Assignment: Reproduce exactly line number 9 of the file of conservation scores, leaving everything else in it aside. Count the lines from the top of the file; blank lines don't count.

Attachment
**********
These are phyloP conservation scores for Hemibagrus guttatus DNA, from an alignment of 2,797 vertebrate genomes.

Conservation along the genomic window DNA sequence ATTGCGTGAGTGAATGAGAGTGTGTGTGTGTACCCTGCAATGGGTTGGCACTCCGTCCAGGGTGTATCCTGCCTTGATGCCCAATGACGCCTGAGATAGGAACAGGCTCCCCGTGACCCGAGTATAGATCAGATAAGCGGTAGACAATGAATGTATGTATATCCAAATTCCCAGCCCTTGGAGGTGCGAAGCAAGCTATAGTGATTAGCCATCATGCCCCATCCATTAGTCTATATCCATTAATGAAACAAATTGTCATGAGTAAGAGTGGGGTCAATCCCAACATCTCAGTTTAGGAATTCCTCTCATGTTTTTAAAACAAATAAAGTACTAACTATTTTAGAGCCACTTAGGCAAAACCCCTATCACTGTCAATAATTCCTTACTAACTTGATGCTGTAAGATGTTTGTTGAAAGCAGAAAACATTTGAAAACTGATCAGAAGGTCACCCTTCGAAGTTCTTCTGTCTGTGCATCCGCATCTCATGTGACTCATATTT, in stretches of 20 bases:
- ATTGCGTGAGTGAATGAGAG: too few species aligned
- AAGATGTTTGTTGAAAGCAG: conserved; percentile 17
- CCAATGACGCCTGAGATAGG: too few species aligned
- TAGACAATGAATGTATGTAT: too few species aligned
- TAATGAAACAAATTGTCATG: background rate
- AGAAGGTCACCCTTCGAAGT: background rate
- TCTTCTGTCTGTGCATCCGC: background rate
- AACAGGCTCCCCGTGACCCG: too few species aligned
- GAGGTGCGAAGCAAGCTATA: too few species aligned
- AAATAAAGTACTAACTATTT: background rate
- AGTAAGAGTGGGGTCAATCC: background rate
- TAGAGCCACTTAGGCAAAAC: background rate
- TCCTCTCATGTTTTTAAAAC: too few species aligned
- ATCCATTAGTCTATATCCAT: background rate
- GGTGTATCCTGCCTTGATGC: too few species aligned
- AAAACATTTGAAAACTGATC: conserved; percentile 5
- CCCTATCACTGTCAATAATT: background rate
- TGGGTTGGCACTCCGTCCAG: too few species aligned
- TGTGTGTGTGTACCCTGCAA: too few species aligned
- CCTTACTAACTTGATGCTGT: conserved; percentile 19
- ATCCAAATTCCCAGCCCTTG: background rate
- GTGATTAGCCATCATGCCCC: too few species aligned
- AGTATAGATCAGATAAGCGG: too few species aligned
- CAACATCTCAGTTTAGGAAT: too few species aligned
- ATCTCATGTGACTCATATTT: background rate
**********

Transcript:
- TCTTCTGTCTGTGCATCCGC: background rate